Prior to each UFC card, Jay Primetown takes a close look at debuting fighters. In the latest installment, we look at Australian heavyweight Tai Tuivasa as he makes his UFC debut in his hometown of Sydney, Australia against American Rashad Coulter at UFC Fight Night 121.
Hometown: Sydney, Australia.
Weight Class: Heavyweight
Camp: Lions High Performance Centre
Career Record: 5-0
Key Wins: James McSweeney
Key Losses: None
The 24-year-old Australian heavyweight enters the UFC with an undefeated record with all of his victories coming by way of knockout. He was supposed to enter the UFC as early as November 2016, but had to sit out due a knee injury and lengthy recovery.
- Longtime protégé and sparring partner of UFC fighter Mark Hunt
- Big time power in his hands
- Has boxed professionally
- Can mix in kicks
- Decent footwork
- Can be pushed against the cage
- Ground game is very limited
- Takedown defense is poor
Offensive Striking: C-
Striking Defense: D
Knockout Power: B-
Offensive Wrestling: D-
Takedown Defense: F
Overall Grade: D-
Matchup with Rashad Coulter
In a matchup of two guys who have the same approach in the cage, Tai Tuivasa welcomes Rashad Coulter to his hometown in his UFC debut. Both of these fighters are boxers first and foremost and will be looking for a knockout at UFC Fight Night 121. Tuivasa enters the fight undefeated in MMA and comes into the cage with a good amount of hype as the main training partner of Mark Hunt. Tuivasa has heavy hands and a solid chin to go with it. Coulter showed a lot of toughness in his bout with Chase Sherman and proved he can stick around in a fight even when he’s been hurt by his opponent. This is a classic heavyweight scenario of whomever lands the big shot first will win the fight. Tuivasa is the more diverse striker and fighting in his hometown will certainly buoy his confidence. After a quick feeling out process, look for these fighters to engage with the Australian getting his hands on Coulter battering him until he gets a finish. If there isn’t a first round stoppage, neither of these fighters has a great gas tank, so technique could be thrown out the window late in the second and in the third round where the bout will be more about conditioning than technical ability. At the current price on Tuivasa at -170, this bout is a pass. I’d need him to be at under -140 to garner consideration.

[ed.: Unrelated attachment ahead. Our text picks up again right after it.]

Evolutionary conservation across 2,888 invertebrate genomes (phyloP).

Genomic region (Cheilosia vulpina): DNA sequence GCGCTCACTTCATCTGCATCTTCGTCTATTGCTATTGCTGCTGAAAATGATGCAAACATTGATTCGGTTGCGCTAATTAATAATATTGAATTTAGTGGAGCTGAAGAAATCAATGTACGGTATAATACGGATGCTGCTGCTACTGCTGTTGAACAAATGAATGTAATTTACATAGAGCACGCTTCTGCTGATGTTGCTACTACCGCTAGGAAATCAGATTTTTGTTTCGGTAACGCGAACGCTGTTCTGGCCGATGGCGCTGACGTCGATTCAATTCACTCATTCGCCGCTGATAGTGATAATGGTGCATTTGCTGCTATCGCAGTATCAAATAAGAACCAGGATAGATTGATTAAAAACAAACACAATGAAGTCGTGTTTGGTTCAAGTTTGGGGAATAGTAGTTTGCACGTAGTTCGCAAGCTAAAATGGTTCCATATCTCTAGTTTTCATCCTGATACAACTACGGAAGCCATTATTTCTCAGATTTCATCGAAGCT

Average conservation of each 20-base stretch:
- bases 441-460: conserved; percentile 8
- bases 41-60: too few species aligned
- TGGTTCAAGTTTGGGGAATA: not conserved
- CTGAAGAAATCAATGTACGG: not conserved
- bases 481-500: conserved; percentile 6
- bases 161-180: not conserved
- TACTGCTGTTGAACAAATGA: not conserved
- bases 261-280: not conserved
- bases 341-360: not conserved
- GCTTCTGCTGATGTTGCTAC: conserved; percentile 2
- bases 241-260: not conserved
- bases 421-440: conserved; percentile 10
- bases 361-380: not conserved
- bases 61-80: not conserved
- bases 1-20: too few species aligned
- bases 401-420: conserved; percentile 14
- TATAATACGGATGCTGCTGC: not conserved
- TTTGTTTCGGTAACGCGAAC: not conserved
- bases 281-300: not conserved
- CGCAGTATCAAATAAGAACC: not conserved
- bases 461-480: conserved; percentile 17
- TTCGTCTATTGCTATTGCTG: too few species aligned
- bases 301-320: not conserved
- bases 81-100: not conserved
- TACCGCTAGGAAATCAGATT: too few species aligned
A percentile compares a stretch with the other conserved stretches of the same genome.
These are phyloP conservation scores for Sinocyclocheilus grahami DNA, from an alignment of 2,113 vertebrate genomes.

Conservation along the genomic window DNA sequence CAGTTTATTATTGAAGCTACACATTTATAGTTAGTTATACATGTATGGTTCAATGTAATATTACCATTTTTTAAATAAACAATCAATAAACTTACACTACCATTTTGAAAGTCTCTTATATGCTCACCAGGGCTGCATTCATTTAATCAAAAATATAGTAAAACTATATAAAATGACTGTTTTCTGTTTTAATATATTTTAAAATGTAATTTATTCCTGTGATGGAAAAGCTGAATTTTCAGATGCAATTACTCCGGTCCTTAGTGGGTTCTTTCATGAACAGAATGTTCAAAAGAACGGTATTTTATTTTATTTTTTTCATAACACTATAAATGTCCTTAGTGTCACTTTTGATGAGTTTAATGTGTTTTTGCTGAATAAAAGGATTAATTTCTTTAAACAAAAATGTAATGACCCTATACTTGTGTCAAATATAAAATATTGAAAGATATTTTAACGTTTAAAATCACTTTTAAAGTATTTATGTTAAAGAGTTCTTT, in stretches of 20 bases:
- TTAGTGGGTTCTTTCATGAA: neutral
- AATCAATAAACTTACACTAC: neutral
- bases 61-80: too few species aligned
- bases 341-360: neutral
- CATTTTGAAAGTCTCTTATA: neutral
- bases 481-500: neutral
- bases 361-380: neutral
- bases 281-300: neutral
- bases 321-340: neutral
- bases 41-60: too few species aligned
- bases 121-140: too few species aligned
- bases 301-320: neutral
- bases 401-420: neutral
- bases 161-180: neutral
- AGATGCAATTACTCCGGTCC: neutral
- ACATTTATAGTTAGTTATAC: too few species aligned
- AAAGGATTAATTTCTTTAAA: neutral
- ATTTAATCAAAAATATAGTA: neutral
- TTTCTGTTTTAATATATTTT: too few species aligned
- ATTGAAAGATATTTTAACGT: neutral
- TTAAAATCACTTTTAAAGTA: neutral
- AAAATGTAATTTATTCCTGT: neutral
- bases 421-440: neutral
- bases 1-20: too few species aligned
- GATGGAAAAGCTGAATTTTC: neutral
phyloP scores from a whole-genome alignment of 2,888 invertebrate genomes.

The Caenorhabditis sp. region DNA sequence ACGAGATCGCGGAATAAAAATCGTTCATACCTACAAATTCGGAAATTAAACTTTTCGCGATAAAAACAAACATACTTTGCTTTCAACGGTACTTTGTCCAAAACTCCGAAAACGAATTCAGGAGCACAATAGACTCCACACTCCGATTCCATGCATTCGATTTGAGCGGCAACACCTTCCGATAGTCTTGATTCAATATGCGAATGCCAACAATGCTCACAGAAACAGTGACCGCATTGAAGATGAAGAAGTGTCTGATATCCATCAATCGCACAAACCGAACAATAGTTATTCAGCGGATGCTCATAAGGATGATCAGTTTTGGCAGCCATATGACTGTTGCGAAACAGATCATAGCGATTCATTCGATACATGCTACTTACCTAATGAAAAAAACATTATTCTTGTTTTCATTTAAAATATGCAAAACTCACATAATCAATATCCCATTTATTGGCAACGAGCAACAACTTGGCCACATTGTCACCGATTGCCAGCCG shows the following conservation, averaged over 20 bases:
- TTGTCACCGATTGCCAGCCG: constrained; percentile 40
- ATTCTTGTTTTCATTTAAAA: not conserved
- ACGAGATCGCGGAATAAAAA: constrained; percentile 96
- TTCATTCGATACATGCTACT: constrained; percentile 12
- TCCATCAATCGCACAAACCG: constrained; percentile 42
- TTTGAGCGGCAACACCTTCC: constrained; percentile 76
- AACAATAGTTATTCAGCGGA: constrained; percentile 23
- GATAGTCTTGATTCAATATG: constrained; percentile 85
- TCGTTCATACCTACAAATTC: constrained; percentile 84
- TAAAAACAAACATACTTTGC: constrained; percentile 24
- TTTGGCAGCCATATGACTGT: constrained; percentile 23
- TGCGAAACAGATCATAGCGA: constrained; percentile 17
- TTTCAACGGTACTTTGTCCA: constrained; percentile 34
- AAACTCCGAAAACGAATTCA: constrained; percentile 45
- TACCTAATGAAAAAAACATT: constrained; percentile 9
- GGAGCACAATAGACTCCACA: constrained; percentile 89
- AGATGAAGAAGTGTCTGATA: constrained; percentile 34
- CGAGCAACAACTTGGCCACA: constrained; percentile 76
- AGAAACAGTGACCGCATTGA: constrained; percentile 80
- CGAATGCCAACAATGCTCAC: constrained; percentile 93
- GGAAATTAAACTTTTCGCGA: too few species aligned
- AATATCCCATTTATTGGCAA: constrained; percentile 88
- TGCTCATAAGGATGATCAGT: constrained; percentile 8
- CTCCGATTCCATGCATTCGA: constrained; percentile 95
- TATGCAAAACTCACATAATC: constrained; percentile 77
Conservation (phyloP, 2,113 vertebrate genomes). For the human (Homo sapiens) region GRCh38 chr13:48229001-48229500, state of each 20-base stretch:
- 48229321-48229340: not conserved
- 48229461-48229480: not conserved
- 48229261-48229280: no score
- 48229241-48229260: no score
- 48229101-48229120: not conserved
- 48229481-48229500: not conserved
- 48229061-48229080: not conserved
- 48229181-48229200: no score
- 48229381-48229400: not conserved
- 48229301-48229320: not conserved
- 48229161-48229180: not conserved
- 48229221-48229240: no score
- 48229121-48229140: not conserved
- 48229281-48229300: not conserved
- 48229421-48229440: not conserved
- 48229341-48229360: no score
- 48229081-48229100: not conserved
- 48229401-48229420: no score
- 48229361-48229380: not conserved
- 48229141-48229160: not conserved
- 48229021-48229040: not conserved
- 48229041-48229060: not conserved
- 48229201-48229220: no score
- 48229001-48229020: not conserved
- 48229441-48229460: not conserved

At just 24 years of age, Tai Tuivasa is one of the youngest heavyweights in the UFC. He certainly has heavy hands and the confidence to go along with it. From a striking only perspective, he can compete in the UFC. However, he really needs to work on the other aspects of MMA to build a foundation for potential success. If he doesn’t add grappling and wrestling elements his success will be limited to low level striking matchups and he’ll struggle for wins beyond that.
Check out Tai Tuivasa in some of his most recent fights:
Tai Tuivasa vs. James McSweeney
Tai Tuivasa vs. Branon Sosoli
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